Don't look now, but the major TV networks are getting ready to party like it's 1989.
The development process for next season is still young, but the initial stages have produced a notable wave of reboots and revivals of familiar properties. CBS, for example, has ordered an update of "Murphy Brown," a program that premiered the same year as "Roseanne," in 1988, which will make its return in March on ABC.
Other pilots plucked from the revival bin -- some without "Murphy's" assurance of ever seeing the light of day, it's worth noting -- include new versions of "The Greatest American Hero" and "Cagney & Lacey" (which premiered in 1981), "Magnum P.I." (1980), "Party of Five" (1994) and "Charmed" (1998).
Why the frequent trips into the way-back machine, which has been a growing and consistent component of the TV landscape, including, among others, Netflix's "One Day at a Time" (which just began its second season), "Full House" and "Gilmore Girls" revivals?
While critics grouse about the lack of creativity such projects exhibit, developing them represents a content-driven solution to a marketing problem, one that recognizes changes in both the TV and journalistic ecosystems.
In an age of peak TV, networks are looking for any advantage they can find to help break through the clutter. Established titles offer a short-hand way of doing that, often even more so than big-name talent or arresting concepts.
Despite sniping on Twitter, journalists are also part of this process. Lacking the band-width to write about every new show, when even venerable newspapers have joined in the business of chasing web traffic, they're far more apt to devote time to projects that enjoy built-in name recognition.
Not so long ago, critics would review every new network series. Today, with so much content crying out for attention, more forgettable-sounding programs can easily fall through the cracks.
Take "A.P. Bio," a moderately amusing but mostly forgettable new NBC comedy premiering this week. Although the show stars "It's Always Sunny in Philadelphia" alum Glenn Howerton, it's not a given most outlets will herald its arrival, which will hardly be the case when "Roseanne" or "Murphy Brown" hits the air.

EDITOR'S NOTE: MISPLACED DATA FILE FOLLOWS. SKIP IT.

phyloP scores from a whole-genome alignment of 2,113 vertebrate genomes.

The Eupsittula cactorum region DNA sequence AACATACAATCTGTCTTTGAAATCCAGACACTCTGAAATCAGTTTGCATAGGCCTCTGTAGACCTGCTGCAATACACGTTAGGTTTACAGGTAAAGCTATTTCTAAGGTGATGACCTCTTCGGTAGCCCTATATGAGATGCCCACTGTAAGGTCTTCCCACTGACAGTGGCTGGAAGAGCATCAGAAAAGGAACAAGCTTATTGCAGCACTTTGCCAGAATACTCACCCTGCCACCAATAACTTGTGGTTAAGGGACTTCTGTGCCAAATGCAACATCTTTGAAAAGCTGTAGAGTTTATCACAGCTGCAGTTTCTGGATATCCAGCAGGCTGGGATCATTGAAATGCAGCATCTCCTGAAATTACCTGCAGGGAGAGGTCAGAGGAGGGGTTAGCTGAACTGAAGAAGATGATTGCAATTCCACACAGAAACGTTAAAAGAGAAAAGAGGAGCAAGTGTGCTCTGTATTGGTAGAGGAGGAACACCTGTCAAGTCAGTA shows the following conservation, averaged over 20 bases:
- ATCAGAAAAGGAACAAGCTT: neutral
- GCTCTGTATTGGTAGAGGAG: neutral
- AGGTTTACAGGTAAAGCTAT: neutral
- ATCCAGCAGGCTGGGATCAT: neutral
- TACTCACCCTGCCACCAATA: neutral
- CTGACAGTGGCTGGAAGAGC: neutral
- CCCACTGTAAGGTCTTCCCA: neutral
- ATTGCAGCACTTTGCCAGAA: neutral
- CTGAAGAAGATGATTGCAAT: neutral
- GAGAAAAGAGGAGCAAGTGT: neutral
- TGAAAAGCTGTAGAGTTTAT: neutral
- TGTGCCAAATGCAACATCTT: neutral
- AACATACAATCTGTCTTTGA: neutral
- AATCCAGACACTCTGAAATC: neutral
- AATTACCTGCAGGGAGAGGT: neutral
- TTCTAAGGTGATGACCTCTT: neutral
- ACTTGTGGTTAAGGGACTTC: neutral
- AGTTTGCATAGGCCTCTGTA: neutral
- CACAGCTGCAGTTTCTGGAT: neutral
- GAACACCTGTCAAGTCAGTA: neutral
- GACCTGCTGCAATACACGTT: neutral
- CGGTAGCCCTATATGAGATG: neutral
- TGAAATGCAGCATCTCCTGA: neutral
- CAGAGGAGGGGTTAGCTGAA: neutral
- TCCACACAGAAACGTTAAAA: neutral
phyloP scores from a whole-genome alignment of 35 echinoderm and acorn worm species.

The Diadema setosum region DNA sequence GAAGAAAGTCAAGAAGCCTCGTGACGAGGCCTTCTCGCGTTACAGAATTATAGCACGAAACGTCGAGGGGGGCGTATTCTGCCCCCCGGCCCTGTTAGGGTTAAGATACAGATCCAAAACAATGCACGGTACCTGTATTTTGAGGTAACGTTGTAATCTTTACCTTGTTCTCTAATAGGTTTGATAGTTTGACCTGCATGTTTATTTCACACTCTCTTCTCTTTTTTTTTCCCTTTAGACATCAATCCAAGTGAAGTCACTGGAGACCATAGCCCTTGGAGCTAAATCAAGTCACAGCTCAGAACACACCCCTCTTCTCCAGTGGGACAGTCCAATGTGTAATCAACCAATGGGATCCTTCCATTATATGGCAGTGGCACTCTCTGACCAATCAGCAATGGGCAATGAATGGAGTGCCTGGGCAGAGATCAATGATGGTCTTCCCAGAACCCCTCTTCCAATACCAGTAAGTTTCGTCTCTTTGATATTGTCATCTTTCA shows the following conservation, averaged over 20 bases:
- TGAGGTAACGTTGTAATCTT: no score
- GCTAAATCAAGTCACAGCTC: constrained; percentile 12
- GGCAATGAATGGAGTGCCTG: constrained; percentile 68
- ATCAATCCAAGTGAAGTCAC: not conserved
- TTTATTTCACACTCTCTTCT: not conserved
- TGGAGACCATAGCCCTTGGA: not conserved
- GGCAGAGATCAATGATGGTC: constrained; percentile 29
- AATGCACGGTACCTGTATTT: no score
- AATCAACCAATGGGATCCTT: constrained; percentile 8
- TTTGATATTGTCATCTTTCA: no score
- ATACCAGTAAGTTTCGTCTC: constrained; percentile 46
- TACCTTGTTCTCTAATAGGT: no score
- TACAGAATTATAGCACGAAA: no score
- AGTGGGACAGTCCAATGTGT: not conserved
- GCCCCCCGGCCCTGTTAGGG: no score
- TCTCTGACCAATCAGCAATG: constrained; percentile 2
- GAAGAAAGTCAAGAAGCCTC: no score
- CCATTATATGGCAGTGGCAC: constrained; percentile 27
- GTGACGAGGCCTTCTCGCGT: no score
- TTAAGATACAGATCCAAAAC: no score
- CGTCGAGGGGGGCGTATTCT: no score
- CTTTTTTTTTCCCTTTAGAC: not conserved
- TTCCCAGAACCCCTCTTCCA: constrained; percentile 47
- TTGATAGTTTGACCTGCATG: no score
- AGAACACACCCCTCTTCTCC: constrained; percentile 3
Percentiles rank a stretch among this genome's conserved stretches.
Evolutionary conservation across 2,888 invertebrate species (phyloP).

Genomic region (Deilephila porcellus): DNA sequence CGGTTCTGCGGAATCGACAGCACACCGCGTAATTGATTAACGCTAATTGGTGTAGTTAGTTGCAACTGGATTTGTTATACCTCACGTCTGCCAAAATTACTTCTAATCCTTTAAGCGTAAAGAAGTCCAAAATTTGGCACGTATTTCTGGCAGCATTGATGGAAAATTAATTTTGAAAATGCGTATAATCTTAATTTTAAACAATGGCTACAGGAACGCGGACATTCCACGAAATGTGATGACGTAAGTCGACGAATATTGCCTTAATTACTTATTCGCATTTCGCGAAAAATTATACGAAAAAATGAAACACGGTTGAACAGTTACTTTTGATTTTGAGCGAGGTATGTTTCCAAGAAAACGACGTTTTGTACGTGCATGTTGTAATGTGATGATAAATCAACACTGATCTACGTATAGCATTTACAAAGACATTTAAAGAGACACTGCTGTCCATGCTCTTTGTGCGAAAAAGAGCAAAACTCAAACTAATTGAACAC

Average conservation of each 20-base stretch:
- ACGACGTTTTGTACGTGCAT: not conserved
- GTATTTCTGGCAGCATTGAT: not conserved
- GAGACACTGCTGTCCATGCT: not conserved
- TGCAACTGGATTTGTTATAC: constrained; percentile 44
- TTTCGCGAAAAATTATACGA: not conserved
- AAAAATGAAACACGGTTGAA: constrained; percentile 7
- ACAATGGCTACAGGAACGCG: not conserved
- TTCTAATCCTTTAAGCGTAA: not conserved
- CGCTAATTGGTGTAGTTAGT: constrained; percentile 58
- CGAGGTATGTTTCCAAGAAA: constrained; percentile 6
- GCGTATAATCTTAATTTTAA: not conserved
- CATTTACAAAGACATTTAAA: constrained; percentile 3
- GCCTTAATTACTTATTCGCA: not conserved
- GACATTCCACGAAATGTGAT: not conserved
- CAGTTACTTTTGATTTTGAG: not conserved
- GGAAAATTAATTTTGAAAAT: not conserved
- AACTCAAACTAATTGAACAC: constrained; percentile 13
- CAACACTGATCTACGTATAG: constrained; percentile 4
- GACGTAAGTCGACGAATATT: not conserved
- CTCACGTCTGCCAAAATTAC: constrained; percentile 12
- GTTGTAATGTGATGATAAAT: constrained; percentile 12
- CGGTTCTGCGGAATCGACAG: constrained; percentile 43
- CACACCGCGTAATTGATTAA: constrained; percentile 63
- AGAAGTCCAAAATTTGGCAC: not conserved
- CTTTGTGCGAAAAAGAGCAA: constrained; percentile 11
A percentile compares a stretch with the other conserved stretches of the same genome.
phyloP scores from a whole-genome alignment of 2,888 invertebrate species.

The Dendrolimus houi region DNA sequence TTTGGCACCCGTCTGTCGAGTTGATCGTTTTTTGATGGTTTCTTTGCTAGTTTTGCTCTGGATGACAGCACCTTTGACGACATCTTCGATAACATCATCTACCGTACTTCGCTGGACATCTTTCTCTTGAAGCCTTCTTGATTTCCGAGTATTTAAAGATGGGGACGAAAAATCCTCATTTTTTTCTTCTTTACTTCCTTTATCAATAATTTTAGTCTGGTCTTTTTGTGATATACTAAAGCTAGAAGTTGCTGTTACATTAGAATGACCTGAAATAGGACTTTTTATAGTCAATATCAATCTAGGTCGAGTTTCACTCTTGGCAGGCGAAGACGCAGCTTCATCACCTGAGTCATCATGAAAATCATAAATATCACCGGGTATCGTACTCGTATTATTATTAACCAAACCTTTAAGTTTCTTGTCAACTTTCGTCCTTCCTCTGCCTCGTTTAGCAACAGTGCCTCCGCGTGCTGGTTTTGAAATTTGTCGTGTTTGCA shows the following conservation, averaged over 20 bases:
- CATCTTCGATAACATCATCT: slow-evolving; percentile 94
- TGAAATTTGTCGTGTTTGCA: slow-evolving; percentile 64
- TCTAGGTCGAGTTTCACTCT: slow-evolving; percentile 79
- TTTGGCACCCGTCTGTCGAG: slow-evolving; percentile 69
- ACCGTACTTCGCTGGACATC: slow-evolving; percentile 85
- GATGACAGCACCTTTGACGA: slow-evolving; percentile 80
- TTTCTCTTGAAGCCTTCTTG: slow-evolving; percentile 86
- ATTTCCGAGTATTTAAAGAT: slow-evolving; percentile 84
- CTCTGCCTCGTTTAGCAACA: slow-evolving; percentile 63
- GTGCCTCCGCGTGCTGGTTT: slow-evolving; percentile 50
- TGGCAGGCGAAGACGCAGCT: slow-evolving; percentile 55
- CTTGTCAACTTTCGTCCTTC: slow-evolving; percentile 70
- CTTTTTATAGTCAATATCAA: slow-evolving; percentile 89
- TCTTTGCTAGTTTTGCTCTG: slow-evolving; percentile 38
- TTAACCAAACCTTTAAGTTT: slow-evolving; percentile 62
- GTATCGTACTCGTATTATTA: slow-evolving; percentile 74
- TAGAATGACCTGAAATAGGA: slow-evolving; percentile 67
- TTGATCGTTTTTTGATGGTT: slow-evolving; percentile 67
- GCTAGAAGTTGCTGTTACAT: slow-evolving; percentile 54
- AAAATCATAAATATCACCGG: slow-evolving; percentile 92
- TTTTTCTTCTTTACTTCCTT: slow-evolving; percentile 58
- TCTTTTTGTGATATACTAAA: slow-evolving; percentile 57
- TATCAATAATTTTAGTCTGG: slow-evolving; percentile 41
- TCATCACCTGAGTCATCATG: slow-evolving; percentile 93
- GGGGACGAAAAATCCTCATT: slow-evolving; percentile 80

Reboots provide no assurance of success, obviously, but they have clearly enjoyed enough of it to justify gambling on them. CBS, with its older audience profile, has seen "Hawaii Five-O" and "MacGyver" become fixtures on its Friday lineup, even if the CW's "Dynasty" isn't exactly raking in the big bucks, and the latest run of Fox's "The X-Files" has been disappointing.
It's worth noting, too, that several of these prototypes largely just appropriate the title -- as a means of generating interest and sampling -- sometimes significantly changing the characters, including their race, gender or (in the case of "Greatest American Hero") both.
It's easy to mock networks for their apparent lack of creativity, in the same way critics have groaned about old TV series being transformed into movies, including artifacts like "Mission: Impossible," "21 Jump Street," "The A-Team" and (in one of last summer's bigger flops) "Baywatch."
Still, these projects are pandering to the media as much as the audience, identifying their shared weakness for titles that don't have to be sold from scratch.
So while it's easy to mock programmers for playing the equivalent of the same old song, the criticisms would have more weight if so many of us, one way or another, weren't dancing to some version of that tune.
- Reboot fever designed to solve peak TV's marketing problem
- ABC considering 'Designing Women' reboot
- Solving Everest's mounting poop problem
- 'Sabrina' reboot looks chilling
- TV reboots give new life to forgotten old episodes, too
- How to solve cricket's ball-tampering problem?
- Can diversity training really solve the problem?
- How McDonalds solved its Happy Meal problem
- Cruise control designs could solve traffic jams, study suggests
- Koch network: We're rejecting partisanship in favor of problem solving